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After more than 10 years in Arlington's music scene, Andy Zipf has earned his fame and name recognition the hard way: with long drives, and hundreds of shows across the country. With his latest album, Reunion, he's tossing his name recognition out the window, recording for the first time under the name The Cowards Choir.
With the new name, comes a new sound. Instead of a stripped-down guitar tracks common to the singer-songwriter genre, Reunion was recorded with a full band, resulting in toe-tapping, infectious melodies.
"The new sound is about capturing the performance," Zipf says. "Maybe showing some flaws, which aren't really flaws, just the humanity in [the music]."
Metro Connection's Emily Berman talks to Zipf about his latest music venture. Following are highlights oF their conversation.
On whether the music will be free to download and his philosophy on sharing music:
"You're not going to make much money with music downloads, unless you're Rihanna. I want people to hear the music and [come out to] see us play in a room. The whole point is to have that human interaction. The way we consume, share, purchase, I think that will continue to evolve. I want people to listen to it whatever way is best for them. If they feel like it's wrong to download for free, it's available on iTunes."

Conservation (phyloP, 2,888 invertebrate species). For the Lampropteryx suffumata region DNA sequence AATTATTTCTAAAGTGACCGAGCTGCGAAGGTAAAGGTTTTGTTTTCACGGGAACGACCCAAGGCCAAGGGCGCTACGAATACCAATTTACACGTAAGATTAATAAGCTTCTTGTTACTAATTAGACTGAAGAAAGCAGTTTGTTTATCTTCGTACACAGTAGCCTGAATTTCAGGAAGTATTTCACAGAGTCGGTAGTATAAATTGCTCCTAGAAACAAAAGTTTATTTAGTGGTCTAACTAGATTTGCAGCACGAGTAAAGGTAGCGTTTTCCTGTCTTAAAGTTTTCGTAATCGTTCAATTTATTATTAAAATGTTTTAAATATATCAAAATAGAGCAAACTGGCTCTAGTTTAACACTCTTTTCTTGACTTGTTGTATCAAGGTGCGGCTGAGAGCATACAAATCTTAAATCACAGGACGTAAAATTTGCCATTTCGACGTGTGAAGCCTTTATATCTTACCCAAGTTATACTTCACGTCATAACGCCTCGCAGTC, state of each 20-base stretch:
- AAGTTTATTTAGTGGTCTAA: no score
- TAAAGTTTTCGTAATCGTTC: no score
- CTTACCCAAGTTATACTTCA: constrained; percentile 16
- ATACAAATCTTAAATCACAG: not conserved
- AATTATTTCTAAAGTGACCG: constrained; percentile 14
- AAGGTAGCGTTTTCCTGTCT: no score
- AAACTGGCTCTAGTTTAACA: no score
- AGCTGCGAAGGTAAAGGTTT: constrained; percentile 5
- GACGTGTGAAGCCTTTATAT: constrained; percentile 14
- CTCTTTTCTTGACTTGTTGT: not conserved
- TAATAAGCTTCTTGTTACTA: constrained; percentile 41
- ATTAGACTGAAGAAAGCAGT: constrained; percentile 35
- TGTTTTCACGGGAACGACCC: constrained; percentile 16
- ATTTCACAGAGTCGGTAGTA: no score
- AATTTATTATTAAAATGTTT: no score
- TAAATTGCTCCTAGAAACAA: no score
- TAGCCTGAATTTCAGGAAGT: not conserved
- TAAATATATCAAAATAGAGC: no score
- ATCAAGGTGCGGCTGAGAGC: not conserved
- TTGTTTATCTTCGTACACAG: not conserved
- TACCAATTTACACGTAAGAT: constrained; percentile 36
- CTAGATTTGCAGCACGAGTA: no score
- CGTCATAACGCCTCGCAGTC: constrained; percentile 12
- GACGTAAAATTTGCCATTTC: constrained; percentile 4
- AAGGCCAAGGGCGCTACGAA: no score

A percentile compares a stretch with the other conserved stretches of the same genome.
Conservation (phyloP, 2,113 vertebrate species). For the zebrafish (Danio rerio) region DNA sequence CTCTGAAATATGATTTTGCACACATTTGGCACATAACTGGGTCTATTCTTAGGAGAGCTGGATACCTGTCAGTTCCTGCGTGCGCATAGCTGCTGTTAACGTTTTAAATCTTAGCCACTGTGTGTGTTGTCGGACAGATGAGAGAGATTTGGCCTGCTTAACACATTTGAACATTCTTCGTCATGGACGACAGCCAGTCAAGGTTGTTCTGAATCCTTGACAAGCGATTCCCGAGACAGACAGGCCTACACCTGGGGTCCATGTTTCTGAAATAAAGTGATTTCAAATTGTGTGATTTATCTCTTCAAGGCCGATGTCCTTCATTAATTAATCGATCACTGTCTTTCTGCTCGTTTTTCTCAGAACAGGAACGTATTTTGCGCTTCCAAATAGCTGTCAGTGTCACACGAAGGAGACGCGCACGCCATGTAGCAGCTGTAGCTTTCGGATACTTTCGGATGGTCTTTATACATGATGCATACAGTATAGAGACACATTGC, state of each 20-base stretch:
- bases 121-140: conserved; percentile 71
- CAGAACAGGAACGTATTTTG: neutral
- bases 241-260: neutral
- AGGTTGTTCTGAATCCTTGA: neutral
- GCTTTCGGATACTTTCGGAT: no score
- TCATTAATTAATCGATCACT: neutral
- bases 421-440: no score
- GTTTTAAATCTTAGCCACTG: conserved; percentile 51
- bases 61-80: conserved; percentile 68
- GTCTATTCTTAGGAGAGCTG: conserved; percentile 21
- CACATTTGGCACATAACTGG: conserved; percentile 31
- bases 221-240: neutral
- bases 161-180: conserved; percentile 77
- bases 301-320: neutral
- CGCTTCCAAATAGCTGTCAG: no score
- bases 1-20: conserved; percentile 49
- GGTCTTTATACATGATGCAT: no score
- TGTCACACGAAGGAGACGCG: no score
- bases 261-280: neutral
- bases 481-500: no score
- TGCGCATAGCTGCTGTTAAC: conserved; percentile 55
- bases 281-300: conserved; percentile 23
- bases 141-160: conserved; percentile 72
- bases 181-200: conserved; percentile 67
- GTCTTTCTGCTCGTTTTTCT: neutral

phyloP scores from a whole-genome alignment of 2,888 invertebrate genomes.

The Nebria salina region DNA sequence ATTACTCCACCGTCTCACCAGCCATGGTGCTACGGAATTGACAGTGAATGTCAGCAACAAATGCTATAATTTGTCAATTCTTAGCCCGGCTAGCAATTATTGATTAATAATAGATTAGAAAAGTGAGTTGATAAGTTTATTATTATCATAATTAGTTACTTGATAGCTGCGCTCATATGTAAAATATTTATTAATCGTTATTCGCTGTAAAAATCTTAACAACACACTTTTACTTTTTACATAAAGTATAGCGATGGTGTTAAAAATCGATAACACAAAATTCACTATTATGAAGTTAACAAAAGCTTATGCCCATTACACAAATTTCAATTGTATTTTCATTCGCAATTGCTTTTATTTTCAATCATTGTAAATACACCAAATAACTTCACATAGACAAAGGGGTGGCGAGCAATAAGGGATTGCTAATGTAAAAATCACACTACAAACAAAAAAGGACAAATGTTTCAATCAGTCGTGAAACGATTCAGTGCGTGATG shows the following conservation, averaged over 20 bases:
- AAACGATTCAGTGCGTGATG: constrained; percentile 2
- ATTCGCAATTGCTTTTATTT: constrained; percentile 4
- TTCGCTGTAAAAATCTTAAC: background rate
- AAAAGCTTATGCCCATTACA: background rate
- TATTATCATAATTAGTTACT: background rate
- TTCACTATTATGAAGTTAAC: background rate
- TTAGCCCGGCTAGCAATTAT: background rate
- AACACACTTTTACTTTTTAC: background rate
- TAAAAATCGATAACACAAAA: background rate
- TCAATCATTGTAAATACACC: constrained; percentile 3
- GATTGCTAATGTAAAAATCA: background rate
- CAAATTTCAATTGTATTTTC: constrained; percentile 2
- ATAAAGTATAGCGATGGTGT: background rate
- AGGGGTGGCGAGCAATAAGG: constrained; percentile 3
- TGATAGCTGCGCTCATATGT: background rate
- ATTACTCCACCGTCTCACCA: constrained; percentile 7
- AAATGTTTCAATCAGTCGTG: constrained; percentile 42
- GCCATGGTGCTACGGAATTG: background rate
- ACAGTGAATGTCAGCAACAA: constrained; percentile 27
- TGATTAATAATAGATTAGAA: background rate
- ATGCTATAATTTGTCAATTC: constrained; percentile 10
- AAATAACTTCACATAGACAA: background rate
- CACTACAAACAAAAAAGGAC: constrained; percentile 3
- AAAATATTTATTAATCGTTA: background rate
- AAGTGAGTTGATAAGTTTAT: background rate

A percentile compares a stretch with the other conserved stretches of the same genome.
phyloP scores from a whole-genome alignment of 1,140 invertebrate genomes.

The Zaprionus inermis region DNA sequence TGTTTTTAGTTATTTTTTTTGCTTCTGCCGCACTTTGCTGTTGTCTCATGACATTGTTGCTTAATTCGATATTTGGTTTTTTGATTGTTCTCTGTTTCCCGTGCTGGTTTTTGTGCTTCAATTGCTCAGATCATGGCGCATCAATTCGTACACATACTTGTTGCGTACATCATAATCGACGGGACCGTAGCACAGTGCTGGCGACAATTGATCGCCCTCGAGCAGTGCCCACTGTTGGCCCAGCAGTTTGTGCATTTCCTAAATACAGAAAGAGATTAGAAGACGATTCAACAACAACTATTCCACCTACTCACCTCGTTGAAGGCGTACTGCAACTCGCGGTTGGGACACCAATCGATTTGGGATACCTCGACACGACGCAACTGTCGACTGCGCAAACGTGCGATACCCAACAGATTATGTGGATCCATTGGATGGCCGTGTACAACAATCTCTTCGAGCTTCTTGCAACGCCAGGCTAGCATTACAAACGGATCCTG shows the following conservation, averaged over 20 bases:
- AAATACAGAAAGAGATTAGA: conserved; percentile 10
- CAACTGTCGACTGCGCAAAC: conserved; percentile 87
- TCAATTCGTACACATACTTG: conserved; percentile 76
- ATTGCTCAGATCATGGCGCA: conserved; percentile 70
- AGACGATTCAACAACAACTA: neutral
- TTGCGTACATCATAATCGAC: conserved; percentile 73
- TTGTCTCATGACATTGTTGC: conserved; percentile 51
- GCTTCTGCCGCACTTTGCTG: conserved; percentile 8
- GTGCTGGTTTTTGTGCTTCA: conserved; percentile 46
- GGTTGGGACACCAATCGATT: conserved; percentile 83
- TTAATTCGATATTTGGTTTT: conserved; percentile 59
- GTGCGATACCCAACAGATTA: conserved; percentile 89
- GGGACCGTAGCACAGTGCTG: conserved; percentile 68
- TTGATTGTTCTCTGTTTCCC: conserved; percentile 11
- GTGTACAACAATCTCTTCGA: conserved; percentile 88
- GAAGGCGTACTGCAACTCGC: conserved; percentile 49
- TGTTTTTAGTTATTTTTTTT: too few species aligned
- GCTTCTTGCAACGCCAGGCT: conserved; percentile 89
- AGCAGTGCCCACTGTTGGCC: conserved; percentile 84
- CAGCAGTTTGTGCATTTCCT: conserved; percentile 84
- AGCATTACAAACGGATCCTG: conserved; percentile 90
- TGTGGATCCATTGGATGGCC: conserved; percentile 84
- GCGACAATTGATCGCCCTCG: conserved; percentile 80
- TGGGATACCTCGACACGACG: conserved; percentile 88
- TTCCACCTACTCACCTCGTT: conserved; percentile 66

On how his music fits D.C.'s local music scene:
"When I first started playing, the D.C. music scene — Dischord Records, Fugazi — it's intimidating to a guy like me because I don't fit in with that. I think I draw from more of an Americana sound, so the D.C. scene is growing. It's not just hardcore and post punk anymore. When folks think of D.C. they don't think of music and the arts, so I think some of it gets over-shadowed. But I love this area. I'm not trying to be like, 'I'm going to put D.C. on the map!' I'm based here, but I make a living by traveling, so hopefully I can be an ambassador for this area."
On his goals:
"Fame and fortune, that's just smoke and mirrors. That's not my goal. I just always knew this is what I was going to do. I think of it more in a blue collar way. I get up, and I build songs. Sometimes its tighter from month to month, [but] I'm paying my rent. That's success."
[Music: "This will be our Reunion" by The Cowards Choir from Reunion]